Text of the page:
Yahoo Hack Is Bigger Than Population of The U.S.
Gear up on five IoT news bites for Friday
Yahoo Hack The size of Yahoo's hack is so monstrous, it's hard to wrap heads around the attack. At least 500 million accounts had data stolen from names to email addresses, phone numbers to passwords and dates of birth. It's being called the biggest data breach on record — and it happened two years ago. Yahoo is offering no details on why it's taken so long for the company to learn about the hack. But the company, which is currently in deals to be bought by Verizon for nearly $5 billion, said it believes the hacker was a "state-sponsored actor." The only move is for Yahoo users to change their passwords—which is good advice for anyone who has an online account to do periodically. And that, basically, means anyone. While that doesn't retrieve their lost information. It does at least attempt to protect their accounts for now. That is, if anyone still feels comfortable using Yahoo.
Tesla Sues Michigan Carmaker Tesla has decided to bring the state of Michigan to court — angered over a law that doesn't allow the carmaker to sell its electric vehicles to consumers. Many states, including Michigan, have laws on the books that prevent carmakers from selling cars to buyers, forcing consumers to purchase cars from dealerships instead. Tesla has managed to get stores in 23 states and in Washington, D.C. but the carmaker wants in the car-making state, Michigan. (Via Reuters)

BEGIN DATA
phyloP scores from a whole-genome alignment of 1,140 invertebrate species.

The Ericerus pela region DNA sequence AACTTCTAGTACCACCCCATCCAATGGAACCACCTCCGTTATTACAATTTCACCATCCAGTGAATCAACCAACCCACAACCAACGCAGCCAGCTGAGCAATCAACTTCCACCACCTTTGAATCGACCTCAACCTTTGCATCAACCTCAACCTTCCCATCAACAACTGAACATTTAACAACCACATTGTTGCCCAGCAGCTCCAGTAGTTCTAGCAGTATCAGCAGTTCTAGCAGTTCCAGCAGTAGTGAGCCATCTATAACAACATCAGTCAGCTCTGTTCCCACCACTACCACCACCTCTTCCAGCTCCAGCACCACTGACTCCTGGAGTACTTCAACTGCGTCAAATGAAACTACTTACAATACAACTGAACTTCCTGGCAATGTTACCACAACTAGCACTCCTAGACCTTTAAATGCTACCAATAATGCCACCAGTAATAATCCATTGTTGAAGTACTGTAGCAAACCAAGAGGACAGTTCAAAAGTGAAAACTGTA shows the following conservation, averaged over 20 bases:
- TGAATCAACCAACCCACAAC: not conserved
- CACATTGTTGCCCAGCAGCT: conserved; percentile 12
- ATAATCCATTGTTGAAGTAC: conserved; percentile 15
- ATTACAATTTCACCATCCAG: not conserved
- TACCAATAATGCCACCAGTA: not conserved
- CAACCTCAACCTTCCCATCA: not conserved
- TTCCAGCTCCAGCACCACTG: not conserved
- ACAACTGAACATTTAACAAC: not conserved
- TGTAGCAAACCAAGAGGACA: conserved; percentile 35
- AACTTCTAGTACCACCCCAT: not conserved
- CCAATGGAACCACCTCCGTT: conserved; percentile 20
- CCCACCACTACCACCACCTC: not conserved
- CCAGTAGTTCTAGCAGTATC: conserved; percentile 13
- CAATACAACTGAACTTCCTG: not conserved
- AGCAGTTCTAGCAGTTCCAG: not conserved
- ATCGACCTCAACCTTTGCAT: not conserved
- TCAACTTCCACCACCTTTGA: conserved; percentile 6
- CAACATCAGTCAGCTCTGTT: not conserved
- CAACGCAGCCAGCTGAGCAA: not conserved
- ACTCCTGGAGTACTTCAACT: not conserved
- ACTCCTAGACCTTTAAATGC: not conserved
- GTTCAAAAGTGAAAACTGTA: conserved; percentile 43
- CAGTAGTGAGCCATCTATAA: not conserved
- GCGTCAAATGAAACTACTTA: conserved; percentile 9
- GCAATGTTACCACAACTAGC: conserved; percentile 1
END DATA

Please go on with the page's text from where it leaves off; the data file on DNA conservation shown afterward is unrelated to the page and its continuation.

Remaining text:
Lego Drone Melding two favorites into one, Flybrix has built a drone-making kit that uses Lego as its base. The kits (There are two) are not endorsed by Lego, but use the famous plastic bricks to build a quad, hex and octocopter, then fly with the Flybrix app, which is both iOS and Android compatible. (No one gets left out.) Fun like this doesn't come cheap, though. The Basic Kit starts at $149, and the Deluxe Flybrix Kit, which comes with a controller) starts at $189. Flybrix says supplies are limited, which may mean a rush on these even before the holiday buying season hits.
Apple's Liquid Watch A new patent for Apple is for a "electrically active fluid" that could be in one of its devices, like a smart watch, and allow the band, for example to change colors, or even print out messages. The color changes could be spurred by an incoming phone call, for example, or from a series of touch commands. Should you expect this new technology in Apple Watch 3? We'll keep you posted. (Via Patently Apple)
VR? Not Email Virtual reality is fun, engaging and exciting, yes. But Brad Berens argues that VR is hardly as transformative as email—and outlines how the technology needs to change.
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